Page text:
This solicitation aims at introducing nanoscale science, engineering, and technology through a variety of interdisciplinary approaches into undergraduate engineering education. The focus of the FY 2014 competition is on nanoscale engineering education with relevance to devices and systems and/or on the societal, ethical, economic and/or environmental issues relevant to nanotechnology.
A well-prepared, innovative science, technology, engineering and mathematics (STEM) workforce is crucial to the Nation's health and economy. Indeed, recent policy actions and reports have drawn attention to the opportunities and challenges inherent in increasing the number of highly qualified STEM graduates, including STEM teachers. Priorities include educating students to be leaders and innovators in emerging and rapidly changing STEM fields as well as educating a scientifically literate populace; both of these priorities depend on the nature and quality of the undergraduate education experience. In addressing these STEM challenges and priorities, the National Science Foundation invests in research-based and research-generating approaches to understanding STEM learning; to designing, testing, and studying curricular change; to wide dissemination and implementation of best practices; and to broadening participation of individuals and institutions in STEM fields. The goals of these investments include: increasing student retention in STEM, to prepare students well to participate in science for tomorrow, and to improve students' STEM learning outcomes.
Recognizing disciplinary differences and priorities, NSF's investment in research and development in undergraduate STEM education encompasses a range of approaches. These approaches include: experiential learning, assessment/metrics of learning and practice, scholarships, foundational education research, professional development/institutional change, formal and informal learning environments, and undergraduate disciplinary research. Both individually and integrated in a range of combinations, these approaches can lead to outcomes including: developing the STEM and STEM-related workforce, advancing science, broadening participation in STEM, educating a STEM-literate populace, improving K-12 STEM education, encouraging life-long learning, and building capacity in higher education.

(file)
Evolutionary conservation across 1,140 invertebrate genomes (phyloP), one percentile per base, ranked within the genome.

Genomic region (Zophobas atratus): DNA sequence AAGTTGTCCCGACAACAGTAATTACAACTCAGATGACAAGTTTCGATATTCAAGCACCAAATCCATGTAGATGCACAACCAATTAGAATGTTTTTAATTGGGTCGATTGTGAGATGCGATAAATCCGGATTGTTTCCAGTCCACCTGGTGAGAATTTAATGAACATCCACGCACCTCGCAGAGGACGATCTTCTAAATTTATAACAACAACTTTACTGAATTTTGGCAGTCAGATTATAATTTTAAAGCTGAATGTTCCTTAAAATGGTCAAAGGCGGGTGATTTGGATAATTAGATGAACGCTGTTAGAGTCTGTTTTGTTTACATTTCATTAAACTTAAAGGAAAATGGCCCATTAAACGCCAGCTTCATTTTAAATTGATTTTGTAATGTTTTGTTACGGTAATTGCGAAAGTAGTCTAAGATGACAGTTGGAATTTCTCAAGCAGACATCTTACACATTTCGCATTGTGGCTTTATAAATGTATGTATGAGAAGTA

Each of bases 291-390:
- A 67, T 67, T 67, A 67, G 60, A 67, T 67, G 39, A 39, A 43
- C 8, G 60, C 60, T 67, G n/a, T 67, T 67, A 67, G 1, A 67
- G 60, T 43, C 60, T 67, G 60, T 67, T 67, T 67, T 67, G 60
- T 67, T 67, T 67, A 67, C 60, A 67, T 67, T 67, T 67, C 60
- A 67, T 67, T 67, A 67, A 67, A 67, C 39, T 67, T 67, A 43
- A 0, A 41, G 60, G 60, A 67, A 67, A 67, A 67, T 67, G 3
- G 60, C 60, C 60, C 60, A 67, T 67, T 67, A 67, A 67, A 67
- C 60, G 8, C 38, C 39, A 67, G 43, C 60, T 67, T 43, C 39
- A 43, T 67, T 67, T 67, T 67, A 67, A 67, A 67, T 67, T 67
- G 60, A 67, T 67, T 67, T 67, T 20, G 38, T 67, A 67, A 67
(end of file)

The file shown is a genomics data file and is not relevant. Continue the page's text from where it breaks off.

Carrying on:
Please submit a two-page letter of intent with a list of all anticipated investigators, description of proposed aims and approach, Biosketch of the PI, and a letter of support from the Dean or Chair to email@example.com by 5:00 PM Thursday, March 20, 2014. Full proposals are due to the sponsor on 5/27/14, so you will need to have your materials in to the Office of Sponsored Programs by 5/20/14 for processing, if given the go ahead by the Proposal Review Committee.
Investigators who identify a grant, award or fellowship program that restricts the number of applications that can be submitted from an Institution should immediately contact their Chairperson, Associate Dean for Research (or Dean, if no ADR) and the Office of Research (see below) if they intend to prepare a response. Failure to do so, or to meet the deadlines for submission of pre-proposal, will preclude submission of the application through the Office of Sponsored Programs.
For general inquiries, or to request a listing of a limited submission opportunity that should be but is not already listed, please email us at firstname.lastname@example.org.